Related provisions for COBS 6.1C.15
1 - 1 of 1 items.
(1) In determining its charging structure and consultancy charges a firm should have regard to the best interests of the employer and the employer’s employees.(2) A firm may not be acting in the best interests of the employer and the employer’s employees if it:(a) varies its consultancy charges inappropriately according to product provider; or(b) allows the availability or limitation of services offered by third parties to facilitate the payment of consultancy charges to influence
A firm should ensure that the disclosure of its charging structure is in clear and plain language and, as far as is practicable, uses cash terms7. If a firm's charging structure is in non-cash terms, examples in cash terms7 should be used to illustrate how the charging structure will be applied in practice.
(1) A firm must agree with and disclose to an employer the total consultancy charge payable to it or any of its associates.(2) A disclosure under (1) must:(a) be in cash terms7 (or convert non-cash terms into illustrative cash equivalents);(b) be made as early as practicable and, in any event, before the employer: (i) selects a particular group personal pension scheme or group stakeholder pension scheme for the benefit of its employees; or(ii) if applicable, reviews its group
To comply with the rule on disclosure of total consultancy charges payable (COBS 6.1C.18R) and the fair, clear and not misleading rule, a firm's disclosure of the total consultancy charge should:(1) provide information to the employer as to which particular service a consultancy charge applies;(2) include information as to when payment of the consultancy charge is due;(3) if an ongoing consultancy charge is expressed as a percentage of funds under management, clearly reflect in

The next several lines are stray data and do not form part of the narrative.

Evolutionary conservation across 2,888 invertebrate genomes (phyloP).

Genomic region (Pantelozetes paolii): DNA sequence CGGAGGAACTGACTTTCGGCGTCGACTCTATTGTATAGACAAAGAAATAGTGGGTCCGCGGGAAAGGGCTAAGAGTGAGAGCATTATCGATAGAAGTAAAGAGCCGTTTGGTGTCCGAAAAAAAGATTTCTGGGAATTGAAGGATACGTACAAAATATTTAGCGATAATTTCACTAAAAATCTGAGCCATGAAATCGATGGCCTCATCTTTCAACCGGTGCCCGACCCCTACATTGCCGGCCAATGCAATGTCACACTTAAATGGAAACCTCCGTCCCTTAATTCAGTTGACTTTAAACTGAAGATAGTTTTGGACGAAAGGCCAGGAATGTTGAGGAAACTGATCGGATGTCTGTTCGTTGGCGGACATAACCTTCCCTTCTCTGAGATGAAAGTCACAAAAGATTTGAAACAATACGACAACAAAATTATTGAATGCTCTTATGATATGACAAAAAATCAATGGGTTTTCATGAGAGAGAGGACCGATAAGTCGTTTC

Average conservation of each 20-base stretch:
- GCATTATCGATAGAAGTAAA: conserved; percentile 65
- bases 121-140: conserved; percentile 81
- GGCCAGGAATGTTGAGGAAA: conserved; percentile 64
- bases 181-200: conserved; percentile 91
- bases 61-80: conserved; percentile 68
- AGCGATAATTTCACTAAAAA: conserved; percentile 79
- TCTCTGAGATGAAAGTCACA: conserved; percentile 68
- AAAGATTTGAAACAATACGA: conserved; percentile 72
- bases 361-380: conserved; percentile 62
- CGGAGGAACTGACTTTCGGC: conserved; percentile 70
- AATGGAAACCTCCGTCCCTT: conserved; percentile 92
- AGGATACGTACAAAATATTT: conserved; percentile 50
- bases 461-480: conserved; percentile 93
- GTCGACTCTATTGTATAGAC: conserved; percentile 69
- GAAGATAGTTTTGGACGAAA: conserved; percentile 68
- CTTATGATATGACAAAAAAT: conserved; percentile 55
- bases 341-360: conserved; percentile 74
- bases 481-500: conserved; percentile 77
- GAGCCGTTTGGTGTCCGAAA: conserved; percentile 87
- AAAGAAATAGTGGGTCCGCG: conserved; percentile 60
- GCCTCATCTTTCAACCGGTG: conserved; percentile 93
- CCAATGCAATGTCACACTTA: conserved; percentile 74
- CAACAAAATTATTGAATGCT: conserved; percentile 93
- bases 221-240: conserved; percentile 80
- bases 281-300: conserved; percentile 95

When an employer asks a firm to provide advice to the employer’s employees, the firm:(1) may make a consultancy charge for the cost of preparing and giving advice to each employee who chooses to accept his employer’s offer of advice;(2) must not make a consultancy charge for the cost of preparing or giving advice to an employee who chooses not to accept the offer of advice; (3) (if the firm prepares generic advice to be given to more than one employee) must not make more than
A firm must keep a record of:(1) its charging structure;(2) the consultancy charges payable by each employer and each of the employer’s employees; and(3) if the consultancy charge for a particular service has varied materially from that indicated in the firm's charging structure, the reasons for that difference.